MYPT1, the targeting subunit of smooth-muscle myosin phosphatase, is a substrate for the asparaginyl hydroxylase factor inhibiting hypoxia-inducible factor (FIH)
Webb JD., Murányi A., Pugh CW., Ratcliffe PJ., Coleman ML.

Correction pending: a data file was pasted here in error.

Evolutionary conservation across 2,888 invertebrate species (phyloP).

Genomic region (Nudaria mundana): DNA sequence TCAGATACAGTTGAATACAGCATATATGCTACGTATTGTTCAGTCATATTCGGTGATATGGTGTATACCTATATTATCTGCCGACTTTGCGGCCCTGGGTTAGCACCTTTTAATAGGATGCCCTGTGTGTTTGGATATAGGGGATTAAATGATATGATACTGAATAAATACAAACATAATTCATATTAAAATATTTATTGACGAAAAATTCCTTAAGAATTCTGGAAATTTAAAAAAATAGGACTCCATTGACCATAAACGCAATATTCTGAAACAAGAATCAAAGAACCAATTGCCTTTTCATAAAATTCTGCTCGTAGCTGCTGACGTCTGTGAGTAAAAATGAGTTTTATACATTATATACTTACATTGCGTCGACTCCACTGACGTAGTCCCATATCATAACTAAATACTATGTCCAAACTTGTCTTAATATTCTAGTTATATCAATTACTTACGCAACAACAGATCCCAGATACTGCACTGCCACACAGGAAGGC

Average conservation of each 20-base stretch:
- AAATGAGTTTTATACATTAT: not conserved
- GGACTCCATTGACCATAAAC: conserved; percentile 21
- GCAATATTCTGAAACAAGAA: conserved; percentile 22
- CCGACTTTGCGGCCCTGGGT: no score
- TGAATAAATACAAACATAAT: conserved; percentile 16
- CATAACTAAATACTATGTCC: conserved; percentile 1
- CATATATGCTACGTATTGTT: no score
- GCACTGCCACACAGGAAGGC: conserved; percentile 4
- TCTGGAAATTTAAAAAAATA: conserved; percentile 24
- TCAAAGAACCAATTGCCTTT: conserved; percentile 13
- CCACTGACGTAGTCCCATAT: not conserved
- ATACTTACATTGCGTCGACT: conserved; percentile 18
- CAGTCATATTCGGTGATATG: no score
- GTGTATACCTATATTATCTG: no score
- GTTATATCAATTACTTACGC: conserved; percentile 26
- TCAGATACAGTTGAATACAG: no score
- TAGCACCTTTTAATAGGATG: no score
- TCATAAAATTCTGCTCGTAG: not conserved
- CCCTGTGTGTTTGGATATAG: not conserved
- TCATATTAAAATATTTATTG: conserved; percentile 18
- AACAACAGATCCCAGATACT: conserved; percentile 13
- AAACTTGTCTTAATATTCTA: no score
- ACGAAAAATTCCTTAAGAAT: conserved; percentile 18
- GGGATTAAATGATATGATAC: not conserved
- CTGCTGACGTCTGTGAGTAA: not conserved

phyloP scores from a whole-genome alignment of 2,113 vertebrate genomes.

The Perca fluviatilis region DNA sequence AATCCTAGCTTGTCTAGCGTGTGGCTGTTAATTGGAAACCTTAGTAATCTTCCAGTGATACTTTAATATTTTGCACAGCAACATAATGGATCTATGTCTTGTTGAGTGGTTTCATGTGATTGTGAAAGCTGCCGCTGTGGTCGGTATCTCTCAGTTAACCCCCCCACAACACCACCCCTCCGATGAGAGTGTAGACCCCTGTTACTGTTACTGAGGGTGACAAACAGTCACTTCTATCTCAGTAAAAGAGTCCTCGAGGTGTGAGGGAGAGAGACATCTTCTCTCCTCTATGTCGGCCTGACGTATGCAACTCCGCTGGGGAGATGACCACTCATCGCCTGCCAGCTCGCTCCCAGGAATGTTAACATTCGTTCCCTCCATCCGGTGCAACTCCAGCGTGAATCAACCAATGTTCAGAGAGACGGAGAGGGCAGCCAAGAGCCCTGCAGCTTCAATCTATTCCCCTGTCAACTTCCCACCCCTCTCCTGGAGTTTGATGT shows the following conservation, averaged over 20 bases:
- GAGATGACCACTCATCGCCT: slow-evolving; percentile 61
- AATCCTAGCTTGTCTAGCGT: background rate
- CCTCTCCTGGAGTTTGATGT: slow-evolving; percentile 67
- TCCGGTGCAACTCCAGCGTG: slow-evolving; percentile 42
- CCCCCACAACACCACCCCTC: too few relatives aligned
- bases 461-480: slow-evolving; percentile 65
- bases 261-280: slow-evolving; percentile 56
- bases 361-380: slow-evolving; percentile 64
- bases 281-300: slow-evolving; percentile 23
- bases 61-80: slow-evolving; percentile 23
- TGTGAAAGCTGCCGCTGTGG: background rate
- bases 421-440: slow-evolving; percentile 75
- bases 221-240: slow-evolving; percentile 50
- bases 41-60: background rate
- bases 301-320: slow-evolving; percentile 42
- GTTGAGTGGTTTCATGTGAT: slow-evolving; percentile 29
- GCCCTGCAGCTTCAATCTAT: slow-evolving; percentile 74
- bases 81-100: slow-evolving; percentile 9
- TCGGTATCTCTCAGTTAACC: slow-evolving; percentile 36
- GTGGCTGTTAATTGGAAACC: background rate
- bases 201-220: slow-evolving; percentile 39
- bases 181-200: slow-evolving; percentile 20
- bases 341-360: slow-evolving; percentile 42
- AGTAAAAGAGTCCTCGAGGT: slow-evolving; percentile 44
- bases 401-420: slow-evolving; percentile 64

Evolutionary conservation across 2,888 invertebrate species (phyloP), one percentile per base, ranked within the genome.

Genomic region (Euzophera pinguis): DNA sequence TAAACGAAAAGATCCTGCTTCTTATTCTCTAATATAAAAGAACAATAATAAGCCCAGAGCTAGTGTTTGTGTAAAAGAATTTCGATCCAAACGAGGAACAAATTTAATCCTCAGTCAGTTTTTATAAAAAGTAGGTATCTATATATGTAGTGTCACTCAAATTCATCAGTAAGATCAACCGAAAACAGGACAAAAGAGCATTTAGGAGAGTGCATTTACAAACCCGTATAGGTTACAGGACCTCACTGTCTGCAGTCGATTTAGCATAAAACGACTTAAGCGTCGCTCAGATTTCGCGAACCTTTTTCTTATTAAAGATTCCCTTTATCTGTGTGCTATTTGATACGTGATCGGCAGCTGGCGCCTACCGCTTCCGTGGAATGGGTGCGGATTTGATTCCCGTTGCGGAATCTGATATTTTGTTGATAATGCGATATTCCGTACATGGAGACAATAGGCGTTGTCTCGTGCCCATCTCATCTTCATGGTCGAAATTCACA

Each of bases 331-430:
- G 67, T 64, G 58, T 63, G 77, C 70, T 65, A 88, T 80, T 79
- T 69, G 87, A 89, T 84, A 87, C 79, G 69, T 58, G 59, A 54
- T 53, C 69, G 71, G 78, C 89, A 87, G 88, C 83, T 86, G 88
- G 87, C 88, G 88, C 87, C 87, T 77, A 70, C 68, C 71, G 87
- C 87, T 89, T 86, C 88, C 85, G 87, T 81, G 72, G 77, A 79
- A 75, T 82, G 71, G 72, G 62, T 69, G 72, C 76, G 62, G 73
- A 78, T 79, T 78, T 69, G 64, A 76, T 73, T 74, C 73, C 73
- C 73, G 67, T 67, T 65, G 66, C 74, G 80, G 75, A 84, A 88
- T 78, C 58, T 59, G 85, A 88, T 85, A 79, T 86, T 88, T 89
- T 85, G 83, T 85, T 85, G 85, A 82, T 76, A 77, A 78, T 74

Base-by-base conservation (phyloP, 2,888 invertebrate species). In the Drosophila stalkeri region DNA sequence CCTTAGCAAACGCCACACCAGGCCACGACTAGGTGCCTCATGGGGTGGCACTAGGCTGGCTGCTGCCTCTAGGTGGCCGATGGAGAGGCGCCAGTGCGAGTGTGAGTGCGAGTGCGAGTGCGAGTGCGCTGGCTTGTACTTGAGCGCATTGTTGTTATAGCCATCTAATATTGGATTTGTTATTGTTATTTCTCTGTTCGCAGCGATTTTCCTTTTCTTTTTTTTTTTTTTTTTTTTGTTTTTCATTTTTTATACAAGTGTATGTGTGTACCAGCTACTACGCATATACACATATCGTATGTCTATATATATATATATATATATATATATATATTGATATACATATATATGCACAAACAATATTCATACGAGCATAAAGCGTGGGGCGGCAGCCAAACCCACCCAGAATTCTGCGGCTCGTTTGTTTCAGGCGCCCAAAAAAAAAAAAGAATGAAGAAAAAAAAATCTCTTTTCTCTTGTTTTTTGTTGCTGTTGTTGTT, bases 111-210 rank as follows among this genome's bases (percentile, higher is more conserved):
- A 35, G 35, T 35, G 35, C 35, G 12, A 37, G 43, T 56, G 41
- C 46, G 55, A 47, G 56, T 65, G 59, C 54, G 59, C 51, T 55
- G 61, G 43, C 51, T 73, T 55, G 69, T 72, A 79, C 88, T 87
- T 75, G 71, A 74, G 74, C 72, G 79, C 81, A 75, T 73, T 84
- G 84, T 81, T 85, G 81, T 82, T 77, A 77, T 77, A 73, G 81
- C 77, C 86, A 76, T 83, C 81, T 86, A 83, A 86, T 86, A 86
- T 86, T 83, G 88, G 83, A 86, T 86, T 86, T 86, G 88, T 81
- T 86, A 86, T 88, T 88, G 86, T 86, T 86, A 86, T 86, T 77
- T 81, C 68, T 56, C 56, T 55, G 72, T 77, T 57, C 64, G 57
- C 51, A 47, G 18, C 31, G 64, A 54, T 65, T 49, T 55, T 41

The asparaginyl hydroxylase FIH [factor inhibiting HIF (hypoxia-inducible factor)] was first identified as a protein that inhibits transcriptional activation by HIF, through hydroxylation of an asparagine residue in the CAD (C-terminal activation domain). More recently, several ARD [AR (ankyrin repeat) domain]-containing proteins were identified as FIH substrates using FIH interaction assays. Although the function(s) of these ARD hydroxylations is unclear, expression of the ARD protein Notch1 was shown to compete efficiently with HIF CAD for asparagine hydroxylation and thus to enhance HIF activity. The ARD is a common protein domain with over 300 examples in the human proteome. However, the extent of hydroxylation among ARD proteins, and the ability of other members to compete with HIF–CAD for FIH, is not known. In the present study we assay for asparagine hydroxylation in a bioinformatically predicted FIH substrate, the targeting subunit of myosin phosphatase, MYPT1. Our results confirm hydroxylation both in cultured cells and in endogenous protein purified from animal tissue. We show that the extent of hydroxylation at three sites is dependent on FIH expression level and that hydroxylation is incomplete under basal conditions even in the animal tissue. We also show that expression of MYPT1 enhances HIF–CAD activity in a manner consistent with competition for FIH and that this property extends to other ARD proteins. These results extend the range of FIH substrates and suggest that cross-competition between ARDs and HIF–CAD, and between ARDs themselves, may be extensive and have important effects on hypoxia signalling.